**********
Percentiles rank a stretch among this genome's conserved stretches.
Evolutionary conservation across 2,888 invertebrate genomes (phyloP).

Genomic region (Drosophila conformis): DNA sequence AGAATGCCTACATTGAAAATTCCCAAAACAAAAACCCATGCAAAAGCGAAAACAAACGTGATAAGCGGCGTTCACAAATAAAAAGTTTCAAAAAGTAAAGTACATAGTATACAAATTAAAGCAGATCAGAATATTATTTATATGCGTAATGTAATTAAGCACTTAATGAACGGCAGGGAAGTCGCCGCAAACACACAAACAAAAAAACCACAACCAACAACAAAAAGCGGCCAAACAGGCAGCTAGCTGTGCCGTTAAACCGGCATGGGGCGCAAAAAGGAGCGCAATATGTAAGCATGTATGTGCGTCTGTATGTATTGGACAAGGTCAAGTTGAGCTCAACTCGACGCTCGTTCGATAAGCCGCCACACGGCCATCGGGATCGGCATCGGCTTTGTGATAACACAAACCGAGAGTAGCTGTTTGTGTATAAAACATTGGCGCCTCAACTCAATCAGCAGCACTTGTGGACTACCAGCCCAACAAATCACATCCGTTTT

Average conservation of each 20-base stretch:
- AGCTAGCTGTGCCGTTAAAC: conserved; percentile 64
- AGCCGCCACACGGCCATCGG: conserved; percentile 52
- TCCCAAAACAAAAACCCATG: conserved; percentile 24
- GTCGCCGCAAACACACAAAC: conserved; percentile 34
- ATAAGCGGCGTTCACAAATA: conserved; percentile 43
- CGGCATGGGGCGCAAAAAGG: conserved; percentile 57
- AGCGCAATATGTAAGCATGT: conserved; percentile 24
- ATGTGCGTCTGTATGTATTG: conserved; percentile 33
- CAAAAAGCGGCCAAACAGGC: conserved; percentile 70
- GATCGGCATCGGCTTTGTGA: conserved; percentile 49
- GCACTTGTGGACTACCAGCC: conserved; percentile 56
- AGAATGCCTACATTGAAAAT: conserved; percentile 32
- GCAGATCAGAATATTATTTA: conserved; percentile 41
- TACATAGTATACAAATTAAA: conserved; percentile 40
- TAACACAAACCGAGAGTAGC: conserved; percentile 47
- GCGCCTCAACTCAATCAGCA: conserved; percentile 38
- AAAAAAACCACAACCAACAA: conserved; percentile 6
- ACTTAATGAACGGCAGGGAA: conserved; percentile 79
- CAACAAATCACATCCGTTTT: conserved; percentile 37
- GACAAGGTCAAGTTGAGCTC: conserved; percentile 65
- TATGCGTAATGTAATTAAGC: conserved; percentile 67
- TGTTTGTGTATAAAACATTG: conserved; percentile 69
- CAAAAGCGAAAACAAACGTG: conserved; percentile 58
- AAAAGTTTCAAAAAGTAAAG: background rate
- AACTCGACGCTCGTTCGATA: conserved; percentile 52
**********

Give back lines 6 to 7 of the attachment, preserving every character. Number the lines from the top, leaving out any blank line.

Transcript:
- AGCCGCCACACGGCCATCGG: conserved; percentile 52
- TCCCAAAACAAAAACCCATG: conserved; percentile 24